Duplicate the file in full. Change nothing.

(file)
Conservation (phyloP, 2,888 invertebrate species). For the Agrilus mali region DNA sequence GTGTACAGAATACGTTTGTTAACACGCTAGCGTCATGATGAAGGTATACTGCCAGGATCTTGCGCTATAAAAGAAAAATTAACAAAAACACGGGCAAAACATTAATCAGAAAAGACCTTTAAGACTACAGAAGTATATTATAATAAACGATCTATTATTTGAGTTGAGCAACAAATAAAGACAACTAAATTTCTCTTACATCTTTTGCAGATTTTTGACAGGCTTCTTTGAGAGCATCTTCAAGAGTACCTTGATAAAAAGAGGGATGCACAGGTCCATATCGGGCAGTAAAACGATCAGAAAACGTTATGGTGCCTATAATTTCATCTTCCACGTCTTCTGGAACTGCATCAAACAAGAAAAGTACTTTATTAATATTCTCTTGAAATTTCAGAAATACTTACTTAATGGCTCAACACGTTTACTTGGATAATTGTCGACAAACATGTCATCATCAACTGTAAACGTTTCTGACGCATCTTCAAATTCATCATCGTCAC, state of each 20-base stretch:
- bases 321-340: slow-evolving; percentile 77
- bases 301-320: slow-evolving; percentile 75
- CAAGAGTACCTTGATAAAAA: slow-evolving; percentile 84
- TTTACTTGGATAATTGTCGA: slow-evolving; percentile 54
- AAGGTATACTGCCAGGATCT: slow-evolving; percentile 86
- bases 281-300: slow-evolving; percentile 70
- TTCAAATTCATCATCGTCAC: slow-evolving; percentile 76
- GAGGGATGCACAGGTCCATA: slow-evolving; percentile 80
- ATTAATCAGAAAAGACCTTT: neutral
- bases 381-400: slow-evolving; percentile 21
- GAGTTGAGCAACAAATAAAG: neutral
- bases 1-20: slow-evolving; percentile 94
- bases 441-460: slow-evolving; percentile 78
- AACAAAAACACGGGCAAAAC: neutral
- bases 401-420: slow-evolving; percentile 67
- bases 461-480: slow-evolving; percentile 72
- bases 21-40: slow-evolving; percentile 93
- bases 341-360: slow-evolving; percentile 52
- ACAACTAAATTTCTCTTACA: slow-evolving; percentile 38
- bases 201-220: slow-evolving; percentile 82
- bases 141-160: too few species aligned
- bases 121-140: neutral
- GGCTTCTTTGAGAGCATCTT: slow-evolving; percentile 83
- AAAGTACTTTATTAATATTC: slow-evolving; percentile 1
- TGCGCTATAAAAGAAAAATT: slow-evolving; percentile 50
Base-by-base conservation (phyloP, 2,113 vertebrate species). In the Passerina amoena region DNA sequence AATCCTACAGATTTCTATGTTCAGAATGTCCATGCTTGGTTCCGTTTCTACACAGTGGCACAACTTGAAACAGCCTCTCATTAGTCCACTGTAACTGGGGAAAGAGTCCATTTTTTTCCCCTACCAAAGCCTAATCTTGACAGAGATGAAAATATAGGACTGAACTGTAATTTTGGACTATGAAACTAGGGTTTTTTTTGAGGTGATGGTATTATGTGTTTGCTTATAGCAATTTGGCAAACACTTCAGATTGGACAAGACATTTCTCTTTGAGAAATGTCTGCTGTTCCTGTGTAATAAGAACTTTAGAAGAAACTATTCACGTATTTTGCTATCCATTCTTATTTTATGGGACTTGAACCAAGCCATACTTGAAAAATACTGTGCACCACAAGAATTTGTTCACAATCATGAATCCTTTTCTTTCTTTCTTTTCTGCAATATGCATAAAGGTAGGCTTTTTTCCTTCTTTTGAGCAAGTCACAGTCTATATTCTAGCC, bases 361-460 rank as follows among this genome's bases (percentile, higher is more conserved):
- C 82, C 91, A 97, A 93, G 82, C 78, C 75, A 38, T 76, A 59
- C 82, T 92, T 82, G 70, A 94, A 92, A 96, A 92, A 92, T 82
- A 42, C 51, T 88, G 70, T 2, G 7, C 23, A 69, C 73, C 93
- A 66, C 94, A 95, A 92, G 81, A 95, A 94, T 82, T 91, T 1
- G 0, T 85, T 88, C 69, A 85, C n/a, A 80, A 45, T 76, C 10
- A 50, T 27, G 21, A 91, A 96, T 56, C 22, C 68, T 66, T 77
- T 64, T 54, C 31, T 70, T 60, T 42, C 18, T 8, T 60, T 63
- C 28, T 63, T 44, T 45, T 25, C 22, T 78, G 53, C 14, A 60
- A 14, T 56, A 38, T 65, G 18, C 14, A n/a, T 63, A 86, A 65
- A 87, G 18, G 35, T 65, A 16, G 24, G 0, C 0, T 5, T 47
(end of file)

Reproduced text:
Conservation (phyloP, 2,888 invertebrate species). For the Agrilus mali region DNA sequence GTGTACAGAATACGTTTGTTAACACGCTAGCGTCATGATGAAGGTATACTGCCAGGATCTTGCGCTATAAAAGAAAAATTAACAAAAACACGGGCAAAACATTAATCAGAAAAGACCTTTAAGACTACAGAAGTATATTATAATAAACGATCTATTATTTGAGTTGAGCAACAAATAAAGACAACTAAATTTCTCTTACATCTTTTGCAGATTTTTGACAGGCTTCTTTGAGAGCATCTTCAAGAGTACCTTGATAAAAAGAGGGATGCACAGGTCCATATCGGGCAGTAAAACGATCAGAAAACGTTATGGTGCCTATAATTTCATCTTCCACGTCTTCTGGAACTGCATCAAACAAGAAAAGTACTTTATTAATATTCTCTTGAAATTTCAGAAATACTTACTTAATGGCTCAACACGTTTACTTGGATAATTGTCGACAAACATGTCATCATCAACTGTAAACGTTTCTGACGCATCTTCAAATTCATCATCGTCAC, state of each 20-base stretch:
- bases 321-340: slow-evolving; percentile 77
- bases 301-320: slow-evolving; percentile 75
- CAAGAGTACCTTGATAAAAA: slow-evolving; percentile 84
- TTTACTTGGATAATTGTCGA: slow-evolving; percentile 54
- AAGGTATACTGCCAGGATCT: slow-evolving; percentile 86
- bases 281-300: slow-evolving; percentile 70
- TTCAAATTCATCATCGTCAC: slow-evolving; percentile 76
- GAGGGATGCACAGGTCCATA: slow-evolving; percentile 80
- ATTAATCAGAAAAGACCTTT: neutral
- bases 381-400: slow-evolving; percentile 21
- GAGTTGAGCAACAAATAAAG: neutral
- bases 1-20: slow-evolving; percentile 94
- bases 441-460: slow-evolving; percentile 78
- AACAAAAACACGGGCAAAAC: neutral
- bases 401-420: slow-evolving; percentile 67
- bases 461-480: slow-evolving; percentile 72
- bases 21-40: slow-evolving; percentile 93
- bases 341-360: slow-evolving; percentile 52
- ACAACTAAATTTCTCTTACA: slow-evolving; percentile 38
- bases 201-220: slow-evolving; percentile 82
- bases 141-160: too few species aligned
- bases 121-140: neutral
- GGCTTCTTTGAGAGCATCTT: slow-evolving; percentile 83
- AAAGTACTTTATTAATATTC: slow-evolving; percentile 1
- TGCGCTATAAAAGAAAAATT: slow-evolving; percentile 50
Base-by-base conservation (phyloP, 2,113 vertebrate species). In the Passerina amoena region DNA sequence AATCCTACAGATTTCTATGTTCAGAATGTCCATGCTTGGTTCCGTTTCTACACAGTGGCACAACTTGAAACAGCCTCTCATTAGTCCACTGTAACTGGGGAAAGAGTCCATTTTTTTCCCCTACCAAAGCCTAATCTTGACAGAGATGAAAATATAGGACTGAACTGTAATTTTGGACTATGAAACTAGGGTTTTTTTTGAGGTGATGGTATTATGTGTTTGCTTATAGCAATTTGGCAAACACTTCAGATTGGACAAGACATTTCTCTTTGAGAAATGTCTGCTGTTCCTGTGTAATAAGAACTTTAGAAGAAACTATTCACGTATTTTGCTATCCATTCTTATTTTATGGGACTTGAACCAAGCCATACTTGAAAAATACTGTGCACCACAAGAATTTGTTCACAATCATGAATCCTTTTCTTTCTTTCTTTTCTGCAATATGCATAAAGGTAGGCTTTTTTCCTTCTTTTGAGCAAGTCACAGTCTATATTCTAGCC, bases 361-460 rank as follows among this genome's bases (percentile, higher is more conserved):
- C 82, C 91, A 97, A 93, G 82, C 78, C 75, A 38, T 76, A 59
- C 82, T 92, T 82, G 70, A 94, A 92, A 96, A 92, A 92, T 82
- A 42, C 51, T 88, G 70, T 2, G 7, C 23, A 69, C 73, C 93
- A 66, C 94, A 95, A 92, G 81, A 95, A 94, T 82, T 91, T 1
- G 0, T 85, T 88, C 69, A 85, C n/a, A 80, A 45, T 76, C 10
- A 50, T 27, G 21, A 91, A 96, T 56, C 22, C 68, T 66, T 77
- T 64, T 54, C 31, T 70, T 60, T 42, C 18, T 8, T 60, T 63
- C 28, T 63, T 44, T 45, T 25, C 22, T 78, G 53, C 14, A 60
- A 14, T 56, A 38, T 65, G 18, C 14, A n/a, T 63, A 86, A 65
- A 87, G 18, G 35, T 65, A 16, G 24, G 0, C 0, T 5, T 47